A recurring theme in rom coms: it’s a compliment when a hot guy doesn’t listen to your refusals. As Zerlina Maxwell notes, you see this trop in Say Anything, and The Notebook, and even in The Fault in Our Stars, which is very explicit about how the persistent, somewhat unwanted attention of a good-looking man is received by the teenage protagonist, Hazel, who muses that when “A nonhot boy stares at you relentlessly and it is, at best, awkward and, at worst, a form of assault. But a hot boy… well.” When a hot boy stares relentlessly, or shows up at your house and won’t take no for an answer, it’s a sign of how much he wants you. You’ll give in eventually, and you’ll be glad you did. The larger cultural implications of this are obvious: this is a soft sell of rape culture, and the intended audience is teenage girls.
Because we all need a bit of this magic in our lives.
In 2002, having spent more than three years in one residence for the first time in my life, I got called for jury duty. I show up on time, ready to serve. When we get to the voir dire, the lawyer says to me, “I see you’re an astrophysicist. What’s that?” I answer, “Astrophysics is the laws of physics, applied to the universe—the Big Bang, black holes, that sort of thing.” Then he asks, “What do you teach at Princeton?” and I say, “I teach a class on the evaluation of evidence and the relative unreliability of eyewitness testimony.” Five minutes later, I’m on the street.
A few years later, jury duty again. The judge states that the defendant is charged with possession of 1,700 milligrams of cocaine. It was found on his body, he was arrested, and he is now on trial. This time, after the Q&A is over, the judge asks us whether there are any questions we’d like to ask the court, and I say, “Yes, Your Honor. Why did you say he was in possession of 1,700 milligrams of cocaine? That equals 1.7 grams. The ‘thousand’ cancels with the ‘milli-’ and you get 1.7 grams, which is less than the weight of a dime.” Again I’m out on the street.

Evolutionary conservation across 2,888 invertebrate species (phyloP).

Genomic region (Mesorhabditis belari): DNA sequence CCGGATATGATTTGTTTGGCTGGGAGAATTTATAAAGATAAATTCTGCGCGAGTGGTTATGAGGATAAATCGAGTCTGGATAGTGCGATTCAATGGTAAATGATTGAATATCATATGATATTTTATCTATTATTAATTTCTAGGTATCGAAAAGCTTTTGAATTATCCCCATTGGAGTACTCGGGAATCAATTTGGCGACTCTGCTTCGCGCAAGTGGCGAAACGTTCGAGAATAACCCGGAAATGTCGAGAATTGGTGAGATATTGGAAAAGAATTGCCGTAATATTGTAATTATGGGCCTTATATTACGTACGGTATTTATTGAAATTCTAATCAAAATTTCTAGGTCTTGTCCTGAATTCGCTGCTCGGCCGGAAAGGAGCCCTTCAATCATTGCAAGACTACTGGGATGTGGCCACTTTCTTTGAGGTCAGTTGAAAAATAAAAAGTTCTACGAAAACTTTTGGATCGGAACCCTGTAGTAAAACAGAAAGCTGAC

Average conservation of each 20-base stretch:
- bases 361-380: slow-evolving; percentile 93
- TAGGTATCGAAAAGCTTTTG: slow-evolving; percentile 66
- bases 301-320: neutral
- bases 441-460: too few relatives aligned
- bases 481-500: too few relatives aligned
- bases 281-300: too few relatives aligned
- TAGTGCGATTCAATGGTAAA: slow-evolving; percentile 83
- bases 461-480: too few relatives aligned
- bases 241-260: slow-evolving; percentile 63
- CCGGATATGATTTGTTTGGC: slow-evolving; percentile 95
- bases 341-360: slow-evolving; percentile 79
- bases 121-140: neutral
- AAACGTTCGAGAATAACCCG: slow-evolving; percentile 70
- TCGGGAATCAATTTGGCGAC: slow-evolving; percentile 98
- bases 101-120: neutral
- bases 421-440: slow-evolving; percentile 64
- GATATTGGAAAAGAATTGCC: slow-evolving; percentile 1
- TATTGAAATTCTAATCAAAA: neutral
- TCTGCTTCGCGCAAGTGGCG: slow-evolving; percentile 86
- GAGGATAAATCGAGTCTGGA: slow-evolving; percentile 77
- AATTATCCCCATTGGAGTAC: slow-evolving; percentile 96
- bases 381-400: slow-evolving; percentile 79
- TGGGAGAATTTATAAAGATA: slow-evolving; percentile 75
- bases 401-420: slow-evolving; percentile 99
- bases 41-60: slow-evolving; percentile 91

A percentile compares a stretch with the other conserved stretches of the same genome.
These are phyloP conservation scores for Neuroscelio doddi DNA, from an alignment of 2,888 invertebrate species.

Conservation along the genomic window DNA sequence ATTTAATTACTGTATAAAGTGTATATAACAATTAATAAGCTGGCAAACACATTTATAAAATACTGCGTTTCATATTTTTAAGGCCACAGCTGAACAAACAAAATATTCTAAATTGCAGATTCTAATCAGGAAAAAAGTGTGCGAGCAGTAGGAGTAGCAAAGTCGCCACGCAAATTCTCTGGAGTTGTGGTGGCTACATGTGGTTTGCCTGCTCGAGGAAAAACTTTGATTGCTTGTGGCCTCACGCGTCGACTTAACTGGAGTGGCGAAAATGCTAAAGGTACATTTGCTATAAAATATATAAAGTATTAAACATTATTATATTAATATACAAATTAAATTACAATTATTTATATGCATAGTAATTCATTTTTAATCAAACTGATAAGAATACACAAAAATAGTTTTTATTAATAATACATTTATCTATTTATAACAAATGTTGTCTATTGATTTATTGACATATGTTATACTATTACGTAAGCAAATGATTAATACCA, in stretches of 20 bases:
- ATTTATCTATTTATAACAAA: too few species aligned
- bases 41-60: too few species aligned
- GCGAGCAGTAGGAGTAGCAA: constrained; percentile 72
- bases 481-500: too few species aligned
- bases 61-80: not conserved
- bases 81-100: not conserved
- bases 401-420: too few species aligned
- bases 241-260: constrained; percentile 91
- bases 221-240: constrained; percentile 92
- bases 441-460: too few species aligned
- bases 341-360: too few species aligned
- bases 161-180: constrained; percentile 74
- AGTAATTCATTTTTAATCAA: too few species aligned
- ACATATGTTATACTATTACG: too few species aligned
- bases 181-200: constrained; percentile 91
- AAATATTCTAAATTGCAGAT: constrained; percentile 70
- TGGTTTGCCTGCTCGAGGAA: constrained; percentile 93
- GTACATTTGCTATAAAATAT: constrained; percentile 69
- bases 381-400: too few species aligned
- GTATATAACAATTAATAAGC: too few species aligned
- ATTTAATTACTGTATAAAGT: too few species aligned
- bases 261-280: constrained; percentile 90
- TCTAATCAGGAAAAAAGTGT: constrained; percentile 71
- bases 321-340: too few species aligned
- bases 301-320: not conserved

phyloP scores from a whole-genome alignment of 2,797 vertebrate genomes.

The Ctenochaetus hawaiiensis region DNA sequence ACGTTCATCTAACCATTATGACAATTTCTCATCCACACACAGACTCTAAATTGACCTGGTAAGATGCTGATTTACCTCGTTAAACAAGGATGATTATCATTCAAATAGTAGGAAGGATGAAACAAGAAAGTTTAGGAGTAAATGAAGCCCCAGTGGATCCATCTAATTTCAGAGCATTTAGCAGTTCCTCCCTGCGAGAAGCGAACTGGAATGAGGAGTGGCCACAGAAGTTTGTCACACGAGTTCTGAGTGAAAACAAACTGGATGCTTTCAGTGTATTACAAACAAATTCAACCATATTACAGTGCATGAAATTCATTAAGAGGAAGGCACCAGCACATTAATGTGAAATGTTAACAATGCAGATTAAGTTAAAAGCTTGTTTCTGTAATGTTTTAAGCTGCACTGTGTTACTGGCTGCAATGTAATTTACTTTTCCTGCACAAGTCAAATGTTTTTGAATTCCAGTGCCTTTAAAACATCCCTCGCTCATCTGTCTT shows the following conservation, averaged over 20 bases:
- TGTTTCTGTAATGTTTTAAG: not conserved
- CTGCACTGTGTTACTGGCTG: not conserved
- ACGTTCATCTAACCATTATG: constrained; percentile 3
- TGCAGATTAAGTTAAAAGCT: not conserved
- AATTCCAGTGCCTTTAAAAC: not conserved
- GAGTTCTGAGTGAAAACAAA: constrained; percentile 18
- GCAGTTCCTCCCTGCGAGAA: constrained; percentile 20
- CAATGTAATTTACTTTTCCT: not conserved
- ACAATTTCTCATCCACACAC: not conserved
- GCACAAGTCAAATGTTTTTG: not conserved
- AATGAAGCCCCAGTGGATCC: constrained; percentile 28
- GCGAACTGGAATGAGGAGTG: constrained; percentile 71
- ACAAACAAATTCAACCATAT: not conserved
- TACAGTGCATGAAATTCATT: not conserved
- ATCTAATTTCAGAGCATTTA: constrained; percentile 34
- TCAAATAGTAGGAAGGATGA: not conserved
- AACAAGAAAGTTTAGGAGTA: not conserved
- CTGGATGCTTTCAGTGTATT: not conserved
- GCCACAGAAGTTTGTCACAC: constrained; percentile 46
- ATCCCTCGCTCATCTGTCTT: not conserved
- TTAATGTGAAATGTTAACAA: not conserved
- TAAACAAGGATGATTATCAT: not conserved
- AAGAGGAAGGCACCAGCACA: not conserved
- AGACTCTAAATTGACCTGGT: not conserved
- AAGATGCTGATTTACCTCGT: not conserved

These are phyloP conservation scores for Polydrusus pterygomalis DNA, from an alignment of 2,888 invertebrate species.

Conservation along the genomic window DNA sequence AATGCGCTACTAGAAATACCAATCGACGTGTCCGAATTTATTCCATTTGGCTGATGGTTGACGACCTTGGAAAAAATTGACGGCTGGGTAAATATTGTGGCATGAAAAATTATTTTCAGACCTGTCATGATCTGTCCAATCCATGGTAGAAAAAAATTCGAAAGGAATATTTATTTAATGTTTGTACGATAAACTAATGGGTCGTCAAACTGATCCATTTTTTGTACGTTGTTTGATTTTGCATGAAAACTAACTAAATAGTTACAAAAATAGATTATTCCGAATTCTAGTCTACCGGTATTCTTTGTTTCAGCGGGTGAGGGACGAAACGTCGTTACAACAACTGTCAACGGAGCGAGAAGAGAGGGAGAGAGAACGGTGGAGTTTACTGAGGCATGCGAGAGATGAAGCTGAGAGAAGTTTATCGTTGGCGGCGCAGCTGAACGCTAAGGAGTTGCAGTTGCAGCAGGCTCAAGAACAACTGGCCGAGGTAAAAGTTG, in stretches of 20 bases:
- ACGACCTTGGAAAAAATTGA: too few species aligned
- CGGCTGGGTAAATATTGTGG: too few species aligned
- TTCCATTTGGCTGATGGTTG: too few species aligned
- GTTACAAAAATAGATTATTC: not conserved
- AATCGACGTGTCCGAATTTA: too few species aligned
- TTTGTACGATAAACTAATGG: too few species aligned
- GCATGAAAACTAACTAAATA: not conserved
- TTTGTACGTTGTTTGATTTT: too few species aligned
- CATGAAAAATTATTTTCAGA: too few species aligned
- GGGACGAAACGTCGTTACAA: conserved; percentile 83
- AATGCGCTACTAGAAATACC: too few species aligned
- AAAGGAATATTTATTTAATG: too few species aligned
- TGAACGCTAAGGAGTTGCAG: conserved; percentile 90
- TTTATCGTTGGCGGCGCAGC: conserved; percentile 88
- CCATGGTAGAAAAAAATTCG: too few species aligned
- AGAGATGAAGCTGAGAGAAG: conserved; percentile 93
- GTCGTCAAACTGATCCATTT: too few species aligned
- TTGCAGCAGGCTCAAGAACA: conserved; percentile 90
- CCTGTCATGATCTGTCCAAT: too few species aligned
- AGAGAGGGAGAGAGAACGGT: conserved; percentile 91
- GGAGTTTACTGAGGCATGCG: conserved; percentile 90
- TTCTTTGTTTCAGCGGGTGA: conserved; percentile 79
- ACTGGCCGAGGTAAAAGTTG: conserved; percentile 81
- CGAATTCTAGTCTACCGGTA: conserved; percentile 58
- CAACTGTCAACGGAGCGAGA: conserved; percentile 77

By most counts, Fadi Shihab enjoyed a comfortable life in Knoxville, Tennessee. A Palestinian by heritage, Shihab emigrated to the US from Kuwait with his parents when he was twelve, and by his early thirties, owned a house, held a good job at IBM, and together with his wife, Houda, was raising three children. But in 2012, Shihab decided to move his family from the security of Knoxville to Gaza City, which was, at the time, in the thick of heightening tensions between Israel and Hamas.
Fibonacci you crazy bastard….
As seen in the solar system (by no ridiculous coincidence), Earth orbits the Sun 8 times in the same period that Venus orbits the Sun 13 times! Drawing a line between Earth & Venus every week results in a spectacular FIVE side symmetry!!
Lets bring up those Fibonacci numbers again: 1, 1, 2, 3, 5, 8, 13, 21, 34..
So if we imagine planets with Fibonacci orbits, do they create Fibonacci symmetries?!
You bet!! Depicted here is a:
- 2 sided symmetry (5 orbits x 3 orbits)
- 3 sided symmetry (8 orbits x 5 orbits)
- 5 sided symmetry (13 orbits x 8 orbits) - like Earth & Venus
- 8 sided symmetry (21 orbits x 13 orbits)
I wonder if relationships like this exist somewhere in the universe….
A revolution is not a painless march to the gates of freedom and justice. It is a struggle between rage and hope, between the temptation to destroy and the desire to build. Its temperament is desperate. It is a tormented response to the past, to all that has happened, the recalled and unrecalled injustices—for the memory of a revolution reaches much further back than the memory of its protagonists.
“It’s the story of what it means to live in a cultural climate that stifles almost every creative impulse, and why it so often seems we should stop trying.”
Dan Piepenbring on Cory Arcangel’s new book, Working on My Novel, a compilation of tweets from people who are putatively at work on novels.
Jessie Ware - Share It All